The Inn of Hospitality and the Bountiful Table are images that John Chrysostom uses to speak out our experience of church. Before baptism the inn has doors hanging loosely on broken hinges; it is a dangerous, chaotic place. The inn of the church is one of gracious people, safe and peaceful, its doors open easily to where we can share bountiful gifts at a table that groans under the weight of such abundant blessing.
We reverently receive the mystical bread. We do not rush this acton of taking, speaking Amen, and placing it in our mouths. We savor the vivifying bread of life. Likewise we take the holy cup, speak Amen, bring it to our lips, and drink. We enjoy the cup that inebriates our sprit with joy.
Those who come to Jesus will be drawn to the Father and will have everlasting life. Jesus says, ‘I am the bread of life’, ‘I will give my flesh for the life of the world’. Jesus has spoken of being raised up, of his approaching ‘hour’, and of the conflict between light and darkness. He will give us his flesh for food when he breaks bread at last supper meal and gives himself over to its fulfillment on Calvary when his body is broken and his blood poured out. This is the food of the bounteous table. The inn of hospitality calls out, ‘come to me all you who are hungry and all you who thirst’.
We may find it challenging to explain the beautiful words of John, but when we have eaten at the bounteous table at the inn of hospitality our actions say it all. We want to lead the way for the hungry and thirsty. Today is the feast of Edith Stein, St. Teresa Benedicta of the Cross, OCD. A scholar, Jewish convert and Carmelite religious. Edith died in Auschwitz with her sister and several religious who were Jewish converts as a reprisal for the Dutch bishops speaking out against the Nazis. A witness describes her standing in an open railway car packed with those going ‘East’. It was late at night in a marshaling yard when the soldier on duty saw her as a commanding presence sheltering those in the train and asking him to get water for them. He did, and did not forget that experience. Edith went to her death having said to her sister, ‘let us go with our people’. She knew Jesus in the Eucharist and in these steps to her death could share him. She led her companions to the Inn of Hospitality and shared the refreshment from the bounteous table. He is the living bread, the life of the world.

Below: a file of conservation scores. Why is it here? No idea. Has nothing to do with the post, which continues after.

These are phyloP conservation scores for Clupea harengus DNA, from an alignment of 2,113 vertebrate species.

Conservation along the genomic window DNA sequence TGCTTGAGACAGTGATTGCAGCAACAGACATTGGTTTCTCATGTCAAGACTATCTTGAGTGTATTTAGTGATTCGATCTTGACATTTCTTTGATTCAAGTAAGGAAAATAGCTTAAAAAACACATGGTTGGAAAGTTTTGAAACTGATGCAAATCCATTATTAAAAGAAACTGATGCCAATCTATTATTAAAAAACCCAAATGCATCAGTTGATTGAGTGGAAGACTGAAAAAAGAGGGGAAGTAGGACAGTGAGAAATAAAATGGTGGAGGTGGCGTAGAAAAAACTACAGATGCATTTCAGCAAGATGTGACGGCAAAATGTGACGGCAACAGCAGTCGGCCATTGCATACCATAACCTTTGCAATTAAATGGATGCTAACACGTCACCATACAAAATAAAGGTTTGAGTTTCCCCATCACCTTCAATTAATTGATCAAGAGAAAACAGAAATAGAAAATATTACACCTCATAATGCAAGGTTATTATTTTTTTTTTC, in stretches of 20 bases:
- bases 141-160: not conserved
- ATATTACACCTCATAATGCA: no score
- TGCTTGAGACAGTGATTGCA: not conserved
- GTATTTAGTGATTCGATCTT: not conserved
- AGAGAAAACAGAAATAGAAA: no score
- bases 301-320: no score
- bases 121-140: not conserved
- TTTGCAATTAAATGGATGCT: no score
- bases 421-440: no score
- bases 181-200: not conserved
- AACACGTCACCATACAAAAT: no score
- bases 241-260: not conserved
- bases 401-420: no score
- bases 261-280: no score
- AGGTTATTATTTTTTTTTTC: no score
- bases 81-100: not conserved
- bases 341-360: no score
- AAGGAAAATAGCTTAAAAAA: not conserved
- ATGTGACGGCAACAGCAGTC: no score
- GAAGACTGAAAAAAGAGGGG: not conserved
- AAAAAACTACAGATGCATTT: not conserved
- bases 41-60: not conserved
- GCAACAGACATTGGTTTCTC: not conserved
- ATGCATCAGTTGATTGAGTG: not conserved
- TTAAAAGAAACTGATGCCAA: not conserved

Today in the Passionist family is the ordination of Emery Kibal, CP as bishop of Kole in the Democratic Republic of the Congo. Emery lived at the Passionist Monastery in Jamaica, NY, working in a neighboring parish and interested in pursuing studies in liturgy. His appointment came as a surprise. His ministry will be in the heart of a very poor country and it is an assignment that is not only difficult for many reasons but also dangerous. He is asked to be in an innkeeper in the Inn of Hospitality indeed, one on the margins of where people travel, but none the less where people hunger and thirst for the Bread of Life.
God asks of us to share the Bread of Life in such different circumstances! Let us find in his generosity strength to be gracious, inviting, self-giving, hopeful and humble.
Fr. William Murphy, CP is the pastor of Immaculate Conception parish in Jamaica, New York.